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Alex Murdaugh goes back to court to fight for a new murder trial

A slew of allegations surrounding errors in Alex Murdaugh's murder trial were the subject of a hearing Tuesday.
Alex Murdaugh goes back to court to fight for a new murder trial
Posted at 2:06 PM, Jan 16, 2024
and last updated 2024-01-16 16:06:22-05

Alex Murdaugh was in court Tuesday to iron out details ahead of an evidentiary hearing set to begin in two weeks. That hearing will determine whether Murdaugh will be granted a new murder trial over allegations of jury tampering.

Murdaugh, 55, is currently serving life without the possibility of parole for the June 7, 2021 murders of his wife, Maggie Murdaugh, and youngest son, Paul Murdaugh.

Former Chief Justice Jean Toal is presiding over Murdaugh's case after Judge Clifton Newman recused himself from any future proceedings related to the defense motion.

Tuesday's hearing began with the question of whether or not an evidentiary hearing is even necessary, to which Murdaugh's defense attorney Jim Griffin and Dick Harpootlian said, "Yes!"

The jury tampering issues boil down to a handful of jurors who reportedly testified to Colleton County Clerk of Court Becky Hill's concerning behavior, including going into a bathroom with the forewoman and instructing the jury "not to be fooled" by Alex Murdaugh's defense.

According to Harpootlian and Griffin, Hill was trying to secure herself "a book deal and media appearances that would not happen in the event of a mistrial."

Juror testimony comes from a series of defense affidavits and taped interviews conducted during a South Carolina Law Enforcement Division (SLED) investigation that prosecutor Creighton Waters said the state requested as soon as they learned of the allegations of jury tampering. 

SEE MORE: Estate where Alex Murdaugh murdered his wife, son goes up for auction

At Tuesday's pre-hearing, Waters said that not only was the defense's complaint untimely, but unnecessary as well. Waters claimed that SLED's investigation did not indicate any improper conduct or any influence over the verdict.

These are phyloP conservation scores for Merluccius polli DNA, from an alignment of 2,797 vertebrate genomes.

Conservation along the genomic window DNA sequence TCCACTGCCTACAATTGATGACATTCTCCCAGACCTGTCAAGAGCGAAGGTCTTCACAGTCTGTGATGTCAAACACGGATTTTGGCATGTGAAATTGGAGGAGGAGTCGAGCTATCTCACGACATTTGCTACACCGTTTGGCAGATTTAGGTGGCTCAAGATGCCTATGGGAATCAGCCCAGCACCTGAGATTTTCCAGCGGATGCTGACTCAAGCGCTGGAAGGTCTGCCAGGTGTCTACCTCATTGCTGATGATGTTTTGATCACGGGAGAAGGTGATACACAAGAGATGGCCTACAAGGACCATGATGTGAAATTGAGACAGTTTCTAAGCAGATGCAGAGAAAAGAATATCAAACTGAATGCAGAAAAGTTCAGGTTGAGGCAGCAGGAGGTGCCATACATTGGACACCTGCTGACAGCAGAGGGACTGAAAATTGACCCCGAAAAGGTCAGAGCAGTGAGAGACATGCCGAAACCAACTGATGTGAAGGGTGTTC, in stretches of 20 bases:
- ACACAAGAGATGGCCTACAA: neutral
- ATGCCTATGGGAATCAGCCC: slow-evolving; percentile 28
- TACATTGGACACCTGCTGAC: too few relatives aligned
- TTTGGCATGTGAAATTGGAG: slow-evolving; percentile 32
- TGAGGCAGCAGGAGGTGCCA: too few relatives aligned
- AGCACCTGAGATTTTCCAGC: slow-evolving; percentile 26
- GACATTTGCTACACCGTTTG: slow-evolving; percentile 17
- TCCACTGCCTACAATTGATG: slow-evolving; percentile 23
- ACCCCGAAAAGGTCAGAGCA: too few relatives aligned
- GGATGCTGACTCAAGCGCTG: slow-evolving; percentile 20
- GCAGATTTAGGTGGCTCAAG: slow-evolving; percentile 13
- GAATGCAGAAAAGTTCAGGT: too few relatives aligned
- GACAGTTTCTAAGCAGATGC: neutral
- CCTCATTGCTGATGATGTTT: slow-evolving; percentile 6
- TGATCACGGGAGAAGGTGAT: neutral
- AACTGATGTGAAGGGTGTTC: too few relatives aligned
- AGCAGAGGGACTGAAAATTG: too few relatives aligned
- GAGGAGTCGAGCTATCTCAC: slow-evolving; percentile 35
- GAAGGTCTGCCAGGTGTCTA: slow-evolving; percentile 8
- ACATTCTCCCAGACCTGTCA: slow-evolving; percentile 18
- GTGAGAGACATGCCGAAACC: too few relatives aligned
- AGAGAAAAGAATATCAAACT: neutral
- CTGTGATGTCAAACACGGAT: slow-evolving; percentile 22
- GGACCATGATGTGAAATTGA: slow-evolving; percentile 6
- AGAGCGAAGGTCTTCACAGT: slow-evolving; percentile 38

While Waters acknowledged that one of the deliberating jurors allegedly said she felt pressure to vote guilty, he said it was pressure from other jurors, not Hill.

Attorneys representing some of the jurors involved in the case had an opportunity to address the court. Among them were Eric Bland and his partner, Ronnie Richter, who are representing four of the jurors, and Joe McCollough, who is representing two jurors — one being the famous "egg lady," who earned her nickname when she was dismissed on the last day of trial and made sure to take home the eggs another juror brought in for her.

Bland told the court that his main concern was the anonymity of his clients. Should Murdaugh get a new trial over one of their clients' testimony, Bland and Richter said they want to make sure those jurors don't face public scrutiny.

Rulings made at Tuesday's pretrial hearing include:

- Becky Hill will be subpoenaed.

- Alternate jurors are not a concern in this matter, only voting jurors.

- Each juror will only be required to attend for their testimony, which Justice Toal predicted could be done in one day.

- Everything will be done in open court and televised, except juror names and faces.

- Proffers will be written.

- Attorneys can't be contacted by the press.

SEE MORE: Alex Murdaugh sentenced to 27 years for stealing from his law clients

Alex Murdaugh will be unable to review discovery ahead of the hearing.

SLED agents will likely not testify unless the judge requests it based on any witness testimony that could be inconsistent with SLED's investigation.

While the judge had said the Murdaugh Court of Clerk would be subpoenaed and ordered to testify, she made it very clear that the purpose should not be to nitpick every comment lodged by Hill but rather to determine what she may or may not have said to the jurors.

Hill has denied any wrongdoing, and an affidavit filed with the state's response to the defense motion for a new trial said she never made any comments to jurors about Murdaugh that could be construed as inappropriate.

Hill's attorney, Richard Lewis, confirmed that his client will be present to testify. When asked by Murdaugh's defense attorney Dick Harpootlian whether Hill would meet beforehand with the defense team, Lewis said they would consider it.

The evidentiary hearing is scheduled to take place Jan. 29-31, depending on the length.

While the state's Court of Appeals has granted Murdaugh's motion to suspend his convictions for the murders and remanded the case to the circuit court for the evidentiary hearing, it appears other investigations into Hill's behavior, including the publication of her book later said to include plagiarized portions, is ongoing.

Hill's son, Jeffrey Hill, has separately been arrested and charged with wiretapping after allegedly illegally recording conversations involving a deputy county administrator during Murdaugh's murder trial. Sources close to the investigation told FITSNews that the wiretapping charges were tied to an effort to keep his mother informed about the investigations into her.


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